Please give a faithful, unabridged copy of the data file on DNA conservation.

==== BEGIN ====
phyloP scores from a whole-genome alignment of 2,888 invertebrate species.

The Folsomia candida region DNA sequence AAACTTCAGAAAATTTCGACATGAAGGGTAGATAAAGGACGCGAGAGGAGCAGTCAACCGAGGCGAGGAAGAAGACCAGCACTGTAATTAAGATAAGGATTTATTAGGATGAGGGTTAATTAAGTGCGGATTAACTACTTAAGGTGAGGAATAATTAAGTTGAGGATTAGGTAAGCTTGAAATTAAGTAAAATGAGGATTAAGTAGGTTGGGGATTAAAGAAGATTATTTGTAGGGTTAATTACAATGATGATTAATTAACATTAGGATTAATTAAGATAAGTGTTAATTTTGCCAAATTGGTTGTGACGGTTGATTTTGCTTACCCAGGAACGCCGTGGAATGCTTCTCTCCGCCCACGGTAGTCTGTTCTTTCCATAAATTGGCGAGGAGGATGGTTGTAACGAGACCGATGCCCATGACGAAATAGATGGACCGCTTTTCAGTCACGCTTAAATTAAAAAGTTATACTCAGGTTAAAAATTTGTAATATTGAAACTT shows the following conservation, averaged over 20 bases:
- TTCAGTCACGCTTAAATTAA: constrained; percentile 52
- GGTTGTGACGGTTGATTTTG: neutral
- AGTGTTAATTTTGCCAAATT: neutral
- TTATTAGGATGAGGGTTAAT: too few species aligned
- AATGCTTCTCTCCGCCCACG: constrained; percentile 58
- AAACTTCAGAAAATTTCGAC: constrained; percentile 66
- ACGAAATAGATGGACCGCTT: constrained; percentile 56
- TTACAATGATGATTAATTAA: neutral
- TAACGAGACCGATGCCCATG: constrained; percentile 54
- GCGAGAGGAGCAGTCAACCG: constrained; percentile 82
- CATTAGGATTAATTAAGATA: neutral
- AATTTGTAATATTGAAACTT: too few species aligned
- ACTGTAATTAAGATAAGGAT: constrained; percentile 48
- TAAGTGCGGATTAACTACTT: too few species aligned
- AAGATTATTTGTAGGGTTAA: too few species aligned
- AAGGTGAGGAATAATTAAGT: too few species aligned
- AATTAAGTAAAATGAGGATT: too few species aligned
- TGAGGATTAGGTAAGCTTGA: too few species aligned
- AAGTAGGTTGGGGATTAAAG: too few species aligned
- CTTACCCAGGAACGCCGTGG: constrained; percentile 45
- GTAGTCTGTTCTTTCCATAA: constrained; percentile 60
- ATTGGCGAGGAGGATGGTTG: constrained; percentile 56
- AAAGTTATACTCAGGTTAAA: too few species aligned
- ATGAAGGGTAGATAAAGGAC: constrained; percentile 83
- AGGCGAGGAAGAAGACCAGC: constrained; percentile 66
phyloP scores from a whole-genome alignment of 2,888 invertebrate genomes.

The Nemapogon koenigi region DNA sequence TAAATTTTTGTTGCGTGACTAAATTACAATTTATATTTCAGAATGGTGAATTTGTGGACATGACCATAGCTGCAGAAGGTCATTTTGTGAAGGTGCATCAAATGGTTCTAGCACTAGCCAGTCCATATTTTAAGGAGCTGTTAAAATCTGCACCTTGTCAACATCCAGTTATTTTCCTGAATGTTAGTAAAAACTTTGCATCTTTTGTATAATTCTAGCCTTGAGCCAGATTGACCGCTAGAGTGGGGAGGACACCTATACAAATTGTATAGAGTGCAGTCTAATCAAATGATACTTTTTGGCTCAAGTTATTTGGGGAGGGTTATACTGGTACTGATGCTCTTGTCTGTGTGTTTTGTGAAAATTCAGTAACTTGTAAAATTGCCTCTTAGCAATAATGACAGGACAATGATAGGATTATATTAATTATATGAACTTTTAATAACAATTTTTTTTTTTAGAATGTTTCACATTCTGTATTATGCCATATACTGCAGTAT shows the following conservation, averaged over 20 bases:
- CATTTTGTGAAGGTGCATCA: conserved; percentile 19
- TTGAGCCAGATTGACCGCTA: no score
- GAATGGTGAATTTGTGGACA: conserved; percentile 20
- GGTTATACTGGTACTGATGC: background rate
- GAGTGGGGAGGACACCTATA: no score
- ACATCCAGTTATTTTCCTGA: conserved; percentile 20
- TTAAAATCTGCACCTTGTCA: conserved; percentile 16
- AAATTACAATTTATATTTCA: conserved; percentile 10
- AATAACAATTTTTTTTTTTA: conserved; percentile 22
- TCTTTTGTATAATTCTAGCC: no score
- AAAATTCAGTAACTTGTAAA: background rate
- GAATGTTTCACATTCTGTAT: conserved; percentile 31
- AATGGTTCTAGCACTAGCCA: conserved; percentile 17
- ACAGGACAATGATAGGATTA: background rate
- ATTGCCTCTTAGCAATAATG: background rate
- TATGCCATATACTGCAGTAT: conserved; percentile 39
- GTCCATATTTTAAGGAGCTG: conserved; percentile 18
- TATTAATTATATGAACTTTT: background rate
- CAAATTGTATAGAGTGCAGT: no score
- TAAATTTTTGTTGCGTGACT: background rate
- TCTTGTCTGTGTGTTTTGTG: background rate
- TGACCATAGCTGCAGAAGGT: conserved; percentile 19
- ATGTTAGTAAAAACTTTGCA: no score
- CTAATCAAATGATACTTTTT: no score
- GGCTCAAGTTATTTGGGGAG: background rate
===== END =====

phyloP scores from a whole-genome alignment of 2,888 invertebrate species.

The Folsomia candida region DNA sequence AAACTTCAGAAAATTTCGACATGAAGGGTAGATAAAGGACGCGAGAGGAGCAGTCAACCGAGGCGAGGAAGAAGACCAGCACTGTAATTAAGATAAGGATTTATTAGGATGAGGGTTAATTAAGTGCGGATTAACTACTTAAGGTGAGGAATAATTAAGTTGAGGATTAGGTAAGCTTGAAATTAAGTAAAATGAGGATTAAGTAGGTTGGGGATTAAAGAAGATTATTTGTAGGGTTAATTACAATGATGATTAATTAACATTAGGATTAATTAAGATAAGTGTTAATTTTGCCAAATTGGTTGTGACGGTTGATTTTGCTTACCCAGGAACGCCGTGGAATGCTTCTCTCCGCCCACGGTAGTCTGTTCTTTCCATAAATTGGCGAGGAGGATGGTTGTAACGAGACCGATGCCCATGACGAAATAGATGGACCGCTTTTCAGTCACGCTTAAATTAAAAAGTTATACTCAGGTTAAAAATTTGTAATATTGAAACTT shows the following conservation, averaged over 20 bases:
- TTCAGTCACGCTTAAATTAA: constrained; percentile 52
- GGTTGTGACGGTTGATTTTG: neutral
- AGTGTTAATTTTGCCAAATT: neutral
- TTATTAGGATGAGGGTTAAT: too few species aligned
- AATGCTTCTCTCCGCCCACG: constrained; percentile 58
- AAACTTCAGAAAATTTCGAC: constrained; percentile 66
- ACGAAATAGATGGACCGCTT: constrained; percentile 56
- TTACAATGATGATTAATTAA: neutral
- TAACGAGACCGATGCCCATG: constrained; percentile 54
- GCGAGAGGAGCAGTCAACCG: constrained; percentile 82
- CATTAGGATTAATTAAGATA: neutral
- AATTTGTAATATTGAAACTT: too few species aligned
- ACTGTAATTAAGATAAGGAT: constrained; percentile 48
- TAAGTGCGGATTAACTACTT: too few species aligned
- AAGATTATTTGTAGGGTTAA: too few species aligned
- AAGGTGAGGAATAATTAAGT: too few species aligned
- AATTAAGTAAAATGAGGATT: too few species aligned
- TGAGGATTAGGTAAGCTTGA: too few species aligned
- AAGTAGGTTGGGGATTAAAG: too few species aligned
- CTTACCCAGGAACGCCGTGG: constrained; percentile 45
- GTAGTCTGTTCTTTCCATAA: constrained; percentile 60
- ATTGGCGAGGAGGATGGTTG: constrained; percentile 56
- AAAGTTATACTCAGGTTAAA: too few species aligned
- ATGAAGGGTAGATAAAGGAC: constrained; percentile 83
- AGGCGAGGAAGAAGACCAGC: constrained; percentile 66
phyloP scores from a whole-genome alignment of 2,888 invertebrate genomes.

The Nemapogon koenigi region DNA sequence TAAATTTTTGTTGCGTGACTAAATTACAATTTATATTTCAGAATGGTGAATTTGTGGACATGACCATAGCTGCAGAAGGTCATTTTGTGAAGGTGCATCAAATGGTTCTAGCACTAGCCAGTCCATATTTTAAGGAGCTGTTAAAATCTGCACCTTGTCAACATCCAGTTATTTTCCTGAATGTTAGTAAAAACTTTGCATCTTTTGTATAATTCTAGCCTTGAGCCAGATTGACCGCTAGAGTGGGGAGGACACCTATACAAATTGTATAGAGTGCAGTCTAATCAAATGATACTTTTTGGCTCAAGTTATTTGGGGAGGGTTATACTGGTACTGATGCTCTTGTCTGTGTGTTTTGTGAAAATTCAGTAACTTGTAAAATTGCCTCTTAGCAATAATGACAGGACAATGATAGGATTATATTAATTATATGAACTTTTAATAACAATTTTTTTTTTTAGAATGTTTCACATTCTGTATTATGCCATATACTGCAGTAT shows the following conservation, averaged over 20 bases:
- CATTTTGTGAAGGTGCATCA: conserved; percentile 19
- TTGAGCCAGATTGACCGCTA: no score
- GAATGGTGAATTTGTGGACA: conserved; percentile 20
- GGTTATACTGGTACTGATGC: background rate
- GAGTGGGGAGGACACCTATA: no score
- ACATCCAGTTATTTTCCTGA: conserved; percentile 20
- TTAAAATCTGCACCTTGTCA: conserved; percentile 16
- AAATTACAATTTATATTTCA: conserved; percentile 10
- AATAACAATTTTTTTTTTTA: conserved; percentile 22
- TCTTTTGTATAATTCTAGCC: no score
- AAAATTCAGTAACTTGTAAA: background rate
- GAATGTTTCACATTCTGTAT: conserved; percentile 31
- AATGGTTCTAGCACTAGCCA: conserved; percentile 17
- ACAGGACAATGATAGGATTA: background rate
- ATTGCCTCTTAGCAATAATG: background rate
- TATGCCATATACTGCAGTAT: conserved; percentile 39
- GTCCATATTTTAAGGAGCTG: conserved; percentile 18
- TATTAATTATATGAACTTTT: background rate
- CAAATTGTATAGAGTGCAGT: no score
- TAAATTTTTGTTGCGTGACT: background rate
- TCTTGTCTGTGTGTTTTGTG: background rate
- TGACCATAGCTGCAGAAGGT: conserved; percentile 19
- ATGTTAGTAAAAACTTTGCA: no score
- CTAATCAAATGATACTTTTT: no score
- GGCTCAAGTTATTTGGGGAG: background rate